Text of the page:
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[Viral hepatitis E].
Med Trop (Mars). 1996; 56(3):285-8.MT

Abstract

Thanks to progress in serologic techniques evidence was obtained in 1980 showing that acute hepatitis epidemics observed in India were due to neither virus A nor virus B. The presence of another virus was confirmed and its genome was cloned and sequenced in 1991. Hepatitis virus E is a small RNA virus that differs from other known human viruses. Man and probably a few animal species maintain dissemination by the fecal route. Subjects not previously contaminated are susceptible and produce protective antibodies. Contamination occurs by the fecal-oral route general from water or tainted food. Direct contamination is rare. Vertical transmission from mother to fetus can also be observed. Outbreaks of the disease are characterized by epidemic proportions, preferential involvement of adolescent and young adults, and high incidence of fulminant cases especially in pregnant women. Outbreaks have been observed in endemic settings in southern Asia, Africa, and Mexico where sporadic cases are observed. Endemic areas are found in all developing countries. Hepatitis E is not clinically different from other acute viral hepatitis. Asymptomatic forms are common especially in children. The course of the disease is usually benign with little risk of development of chronic symptoms and cirrhosis. However hepatitis E is associated with a high incidence of severe cases with a mortality of 1 to 2% from icteric forms which occur in 15 to 20% of cases involving women contaminated during the last three months of pregnancy. Diagnosis can be made using either synthetic proteins or recombinant peptides. for the epitopes of the virus. Prevention depends on protection of the water supply and proper sewage disposal. Successful active immunization of monkeys holds promise for development of a vaccine. Due to its magnitude and high mortality rate hepatitis E is a major health problem for numerous regions around the world including Southeast Asia.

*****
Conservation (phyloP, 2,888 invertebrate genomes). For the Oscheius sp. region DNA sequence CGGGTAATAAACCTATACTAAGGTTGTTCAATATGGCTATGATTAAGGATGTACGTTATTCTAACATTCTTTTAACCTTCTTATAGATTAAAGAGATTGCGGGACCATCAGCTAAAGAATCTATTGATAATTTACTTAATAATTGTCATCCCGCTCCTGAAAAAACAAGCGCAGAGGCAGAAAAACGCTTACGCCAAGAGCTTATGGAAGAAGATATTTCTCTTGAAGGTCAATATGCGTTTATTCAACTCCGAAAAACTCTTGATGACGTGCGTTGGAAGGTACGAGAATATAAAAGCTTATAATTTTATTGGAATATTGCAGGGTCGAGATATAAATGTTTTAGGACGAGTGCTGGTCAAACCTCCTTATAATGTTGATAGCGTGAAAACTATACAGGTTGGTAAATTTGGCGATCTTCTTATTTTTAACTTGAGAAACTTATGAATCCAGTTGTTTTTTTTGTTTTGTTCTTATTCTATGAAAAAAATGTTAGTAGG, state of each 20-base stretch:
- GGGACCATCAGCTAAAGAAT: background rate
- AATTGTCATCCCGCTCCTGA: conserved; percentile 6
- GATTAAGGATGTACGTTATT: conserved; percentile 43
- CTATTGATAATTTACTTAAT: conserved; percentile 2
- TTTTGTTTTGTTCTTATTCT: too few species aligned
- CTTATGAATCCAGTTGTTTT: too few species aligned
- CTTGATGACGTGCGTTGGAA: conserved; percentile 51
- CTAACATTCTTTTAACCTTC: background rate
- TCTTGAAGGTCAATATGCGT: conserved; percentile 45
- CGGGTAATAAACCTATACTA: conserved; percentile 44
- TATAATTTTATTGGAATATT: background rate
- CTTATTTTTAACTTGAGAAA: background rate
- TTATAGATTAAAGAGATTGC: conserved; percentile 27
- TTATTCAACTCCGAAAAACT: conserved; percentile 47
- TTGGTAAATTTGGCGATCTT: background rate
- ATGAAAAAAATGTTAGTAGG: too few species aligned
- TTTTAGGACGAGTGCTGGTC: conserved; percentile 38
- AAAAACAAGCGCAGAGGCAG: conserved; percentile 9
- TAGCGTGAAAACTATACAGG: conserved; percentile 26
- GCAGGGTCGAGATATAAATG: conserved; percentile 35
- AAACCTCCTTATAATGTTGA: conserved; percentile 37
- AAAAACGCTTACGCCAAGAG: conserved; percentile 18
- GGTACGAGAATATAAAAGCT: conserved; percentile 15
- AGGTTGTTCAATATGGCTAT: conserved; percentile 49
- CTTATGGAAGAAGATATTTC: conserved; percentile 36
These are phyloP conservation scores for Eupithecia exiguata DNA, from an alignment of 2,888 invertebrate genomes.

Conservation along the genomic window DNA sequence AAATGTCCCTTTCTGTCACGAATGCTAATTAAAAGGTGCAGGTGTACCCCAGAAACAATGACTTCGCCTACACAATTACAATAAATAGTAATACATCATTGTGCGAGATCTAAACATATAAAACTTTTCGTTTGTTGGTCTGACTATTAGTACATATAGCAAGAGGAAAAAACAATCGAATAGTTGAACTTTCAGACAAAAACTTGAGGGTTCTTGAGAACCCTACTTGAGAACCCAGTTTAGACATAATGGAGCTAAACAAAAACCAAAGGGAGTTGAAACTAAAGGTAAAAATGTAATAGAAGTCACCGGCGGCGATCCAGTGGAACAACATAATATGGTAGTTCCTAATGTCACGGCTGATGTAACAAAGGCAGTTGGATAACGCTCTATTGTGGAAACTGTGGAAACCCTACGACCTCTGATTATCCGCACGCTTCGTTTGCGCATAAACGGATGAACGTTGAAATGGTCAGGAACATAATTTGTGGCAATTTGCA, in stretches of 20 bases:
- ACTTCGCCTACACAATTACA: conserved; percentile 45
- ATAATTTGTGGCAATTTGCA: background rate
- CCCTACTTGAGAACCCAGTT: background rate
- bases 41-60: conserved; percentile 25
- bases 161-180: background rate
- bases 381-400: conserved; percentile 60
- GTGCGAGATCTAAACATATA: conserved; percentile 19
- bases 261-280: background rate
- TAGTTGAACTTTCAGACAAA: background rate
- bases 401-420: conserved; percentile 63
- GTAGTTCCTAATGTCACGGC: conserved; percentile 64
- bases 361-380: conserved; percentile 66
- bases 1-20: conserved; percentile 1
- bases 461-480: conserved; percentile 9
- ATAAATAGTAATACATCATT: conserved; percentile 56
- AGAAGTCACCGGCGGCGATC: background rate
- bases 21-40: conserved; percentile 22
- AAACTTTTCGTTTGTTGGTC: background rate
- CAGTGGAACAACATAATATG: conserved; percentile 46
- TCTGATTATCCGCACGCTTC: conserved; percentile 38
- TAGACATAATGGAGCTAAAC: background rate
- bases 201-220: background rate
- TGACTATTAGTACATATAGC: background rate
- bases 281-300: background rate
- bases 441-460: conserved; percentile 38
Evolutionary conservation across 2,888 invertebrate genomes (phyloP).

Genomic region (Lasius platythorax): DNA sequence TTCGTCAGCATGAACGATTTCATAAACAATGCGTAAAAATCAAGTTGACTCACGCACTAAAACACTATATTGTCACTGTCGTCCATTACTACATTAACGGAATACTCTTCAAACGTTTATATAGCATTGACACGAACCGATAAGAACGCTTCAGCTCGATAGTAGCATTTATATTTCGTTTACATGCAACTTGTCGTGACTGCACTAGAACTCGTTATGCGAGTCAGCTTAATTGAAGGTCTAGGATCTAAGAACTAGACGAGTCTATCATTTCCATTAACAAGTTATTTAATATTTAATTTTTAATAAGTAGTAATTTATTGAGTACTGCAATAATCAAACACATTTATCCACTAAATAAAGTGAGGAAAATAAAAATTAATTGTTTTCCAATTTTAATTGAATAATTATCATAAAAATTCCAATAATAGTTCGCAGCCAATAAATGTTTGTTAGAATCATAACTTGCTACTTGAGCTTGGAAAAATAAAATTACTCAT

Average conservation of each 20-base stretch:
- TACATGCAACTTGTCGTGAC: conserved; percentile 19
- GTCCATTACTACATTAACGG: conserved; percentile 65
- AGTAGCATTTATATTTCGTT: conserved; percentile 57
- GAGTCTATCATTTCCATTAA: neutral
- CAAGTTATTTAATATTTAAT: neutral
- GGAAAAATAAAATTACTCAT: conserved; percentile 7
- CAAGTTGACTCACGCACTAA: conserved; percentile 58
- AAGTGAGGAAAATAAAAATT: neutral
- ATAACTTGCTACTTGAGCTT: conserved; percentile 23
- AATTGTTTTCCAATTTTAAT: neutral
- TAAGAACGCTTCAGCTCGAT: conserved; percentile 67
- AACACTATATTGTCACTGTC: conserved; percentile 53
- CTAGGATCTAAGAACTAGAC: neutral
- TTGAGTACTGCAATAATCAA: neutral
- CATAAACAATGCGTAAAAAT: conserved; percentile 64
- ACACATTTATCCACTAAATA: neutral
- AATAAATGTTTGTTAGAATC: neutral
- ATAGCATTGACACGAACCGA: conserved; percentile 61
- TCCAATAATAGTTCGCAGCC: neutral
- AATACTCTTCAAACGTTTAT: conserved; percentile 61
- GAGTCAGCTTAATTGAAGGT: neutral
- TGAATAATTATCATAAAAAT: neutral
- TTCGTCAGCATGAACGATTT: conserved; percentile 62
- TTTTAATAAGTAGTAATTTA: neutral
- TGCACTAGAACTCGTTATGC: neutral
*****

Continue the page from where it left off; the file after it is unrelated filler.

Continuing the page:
Authors+Show Affiliations

Service de Pathologie Digestive, Hôpital d'Instruction des Armées Bégin, Saint-Mandé, France.No affiliation info available

Pub Type(s)

English Abstract
Journal Article
Review

Language

fre

PubMed ID

9026599

Citation

Molinié, C, and J Desramé. "[Viral Hepatitis E]." Medecine Tropicale : Revue Du Corps De Sante Colonial, vol. 56, no. 3, 1996, pp. 285-8.
Molinié C, Desramé J. [Viral hepatitis E]. Med Trop (Mars). 1996;56(3):285-8.
Molinié, C., & Desramé, J. (1996). [Viral hepatitis E]. Medecine Tropicale : Revue Du Corps De Sante Colonial, 56(3), 285-8.
Molinié C, Desramé J. [Viral Hepatitis E]. Med Trop (Mars). 1996;56(3):285-8. PubMed PMID: 9026599.
* Article titles in AMA citation format should be in sentence-case
TY - JOUR T1 - [Viral hepatitis E]. AU - Molinié,C, AU - Desramé,J, PY - 1996/1/1/pubmed PY - 1996/1/1/medline PY - 1996/1/1/entrez SP - 285 EP - 8 JF - Medecine tropicale : revue du Corps de sante colonial JO - Med Trop (Mars) VL - 56 IS - 3 N2 - Thanks to progress in serologic techniques evidence was obtained in 1980 showing that acute hepatitis epidemics observed in India were due to neither virus A nor virus B. The presence of another virus was confirmed and its genome was cloned and sequenced in 1991. Hepatitis virus E is a small RNA virus that differs from other known human viruses. Man and probably a few animal species maintain dissemination by the fecal route. Subjects not previously contaminated are susceptible and produce protective antibodies. Contamination occurs by the fecal-oral route general from water or tainted food. Direct contamination is rare. Vertical transmission from mother to fetus can also be observed. Outbreaks of the disease are characterized by epidemic proportions, preferential involvement of adolescent and young adults, and high incidence of fulminant cases especially in pregnant women. Outbreaks have been observed in endemic settings in southern Asia, Africa, and Mexico where sporadic cases are observed. Endemic areas are found in all developing countries. Hepatitis E is not clinically different from other acute viral hepatitis. Asymptomatic forms are common especially in children. The course of the disease is usually benign with little risk of development of chronic symptoms and cirrhosis. However hepatitis E is associated with a high incidence of severe cases with a mortality of 1 to 2% from icteric forms which occur in 15 to 20% of cases involving women contaminated during the last three months of pregnancy. Diagnosis can be made using either synthetic proteins or recombinant peptides. for the epitopes of the virus. Prevention depends on protection of the water supply and proper sewage disposal. Successful active immunization of monkeys holds promise for development of a vaccine. Due to its magnitude and high mortality rate hepatitis E is a major health problem for numerous regions around the world including Southeast Asia. SN - 0025-682X UR - https://www.unboundmedicine.com/medline/citation/9026599/[Viral_hepatitis_E]_ L2 - http://www.diseaseinfosearch.org/result/3334 DB - PRIME DP - Unbound Medicine ER -